Schools prepare for national standards
Maryland and D.C. school officials have agreed to national academic standards and have begun to lay the groundwork for new tests and teacher training. But it will take at least a few years before such measures generate notable change in classrooms.
The movement to adopt common standards swept 40 states and the District last year, a watershed for public education expected to ripple through many aspects of teaching and learning. The standards, spelling out what should be learned in English and math every year from kindergarten through high school, are meant to replace what has been a jumble of benchmarks that vary from state to state in content and depth.
The Center on Education Policy reported last week that many states plan to revise teacher training within the next two years. But in most cases, key measures will not be rolled out until 2013 or later.
"Adopting the standards was difficult for a number of states," said Jack Jennings, president of the policy center and a former Democratic congressional aide. "They were worried about the politics. But they sailed past all that. There doesn't seem to be much backtracking. The states made the commitment, and it seems as if they're going to stick with it."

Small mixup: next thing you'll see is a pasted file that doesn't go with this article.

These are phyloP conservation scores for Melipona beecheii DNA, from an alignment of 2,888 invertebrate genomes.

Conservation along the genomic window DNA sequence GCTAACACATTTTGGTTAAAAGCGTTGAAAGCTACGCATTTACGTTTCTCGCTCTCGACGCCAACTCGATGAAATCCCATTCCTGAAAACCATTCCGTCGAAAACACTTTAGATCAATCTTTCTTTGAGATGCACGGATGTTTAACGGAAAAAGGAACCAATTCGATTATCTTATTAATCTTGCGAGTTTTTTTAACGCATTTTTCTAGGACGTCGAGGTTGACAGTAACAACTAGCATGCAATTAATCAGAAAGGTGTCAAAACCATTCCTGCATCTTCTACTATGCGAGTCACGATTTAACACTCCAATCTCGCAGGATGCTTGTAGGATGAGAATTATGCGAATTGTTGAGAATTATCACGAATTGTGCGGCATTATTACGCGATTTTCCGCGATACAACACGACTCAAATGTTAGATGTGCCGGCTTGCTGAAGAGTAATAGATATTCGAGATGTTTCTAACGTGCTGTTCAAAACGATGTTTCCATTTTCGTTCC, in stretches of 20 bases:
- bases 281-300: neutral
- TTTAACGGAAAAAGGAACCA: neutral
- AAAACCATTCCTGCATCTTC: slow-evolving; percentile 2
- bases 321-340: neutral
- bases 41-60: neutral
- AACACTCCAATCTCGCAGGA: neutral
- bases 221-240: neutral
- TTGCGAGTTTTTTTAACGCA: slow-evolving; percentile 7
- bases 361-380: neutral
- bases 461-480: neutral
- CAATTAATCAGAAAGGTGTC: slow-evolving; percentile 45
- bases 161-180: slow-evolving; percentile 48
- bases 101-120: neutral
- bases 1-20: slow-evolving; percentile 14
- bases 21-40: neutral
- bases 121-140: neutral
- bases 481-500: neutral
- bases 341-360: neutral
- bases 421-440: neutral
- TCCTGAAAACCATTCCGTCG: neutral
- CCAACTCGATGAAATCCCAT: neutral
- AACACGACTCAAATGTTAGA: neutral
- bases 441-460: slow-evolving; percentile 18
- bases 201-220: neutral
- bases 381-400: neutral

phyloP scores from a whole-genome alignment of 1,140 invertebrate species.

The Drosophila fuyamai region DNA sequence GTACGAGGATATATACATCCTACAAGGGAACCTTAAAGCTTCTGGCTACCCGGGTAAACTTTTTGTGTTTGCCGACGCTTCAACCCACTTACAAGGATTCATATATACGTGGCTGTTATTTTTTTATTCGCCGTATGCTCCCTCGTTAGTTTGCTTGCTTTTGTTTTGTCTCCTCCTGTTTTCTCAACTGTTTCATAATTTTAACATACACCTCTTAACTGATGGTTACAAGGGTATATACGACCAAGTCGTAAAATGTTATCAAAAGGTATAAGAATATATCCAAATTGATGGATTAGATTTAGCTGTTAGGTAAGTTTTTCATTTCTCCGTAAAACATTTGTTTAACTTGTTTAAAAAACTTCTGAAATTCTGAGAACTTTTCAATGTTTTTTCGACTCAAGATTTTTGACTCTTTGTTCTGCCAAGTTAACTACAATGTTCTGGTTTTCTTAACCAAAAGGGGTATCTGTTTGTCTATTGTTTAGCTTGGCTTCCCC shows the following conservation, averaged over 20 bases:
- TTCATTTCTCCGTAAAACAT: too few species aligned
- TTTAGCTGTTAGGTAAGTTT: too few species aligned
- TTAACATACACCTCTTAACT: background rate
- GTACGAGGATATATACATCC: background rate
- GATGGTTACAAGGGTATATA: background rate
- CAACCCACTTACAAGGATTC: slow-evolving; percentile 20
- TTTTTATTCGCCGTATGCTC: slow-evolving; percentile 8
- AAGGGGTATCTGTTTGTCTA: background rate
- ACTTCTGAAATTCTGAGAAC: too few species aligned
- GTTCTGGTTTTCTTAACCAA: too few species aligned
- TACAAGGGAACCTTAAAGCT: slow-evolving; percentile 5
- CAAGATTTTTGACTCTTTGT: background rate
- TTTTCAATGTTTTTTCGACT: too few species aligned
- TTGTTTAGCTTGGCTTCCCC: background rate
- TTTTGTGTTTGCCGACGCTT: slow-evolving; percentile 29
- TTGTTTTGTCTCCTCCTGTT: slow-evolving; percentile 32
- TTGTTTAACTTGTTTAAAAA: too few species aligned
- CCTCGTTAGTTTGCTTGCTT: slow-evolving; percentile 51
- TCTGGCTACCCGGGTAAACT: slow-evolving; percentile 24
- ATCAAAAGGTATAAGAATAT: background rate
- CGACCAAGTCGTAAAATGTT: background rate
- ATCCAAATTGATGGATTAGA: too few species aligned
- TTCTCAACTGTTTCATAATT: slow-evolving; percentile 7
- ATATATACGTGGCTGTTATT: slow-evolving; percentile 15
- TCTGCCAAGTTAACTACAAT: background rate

The standards were sponsored by the National Governors Association and the Council of Chief State School Officers, with financial support from private charities such as the Bill & Melinda Gates Foundation.
The Obama administration encouraged the development of the standards but did not directly fund it.
Some analysts had predicted the movement would generate an outcry because of the nation's tradition of local control of education.
But there has been little backlash to the national standards as they begin to take root - with some exceptions, such as Virginia and other states that have not approved them.
D.C. and Maryland school officials adopted the standards last year and won major school reform grants from the federal government to help carry them out.
The District's share from the $4 billion Race to the Top contest is $75 million. Maryland's is $250 million.
In addition, Maryland and D.C. officials are among the leaders of the Partnership for Assessment of Readiness for College and Careers.
The group, which has about $185 million in federal funding, plans to establish a common testing system for the city and two dozen states by 2014, centered on the new standards.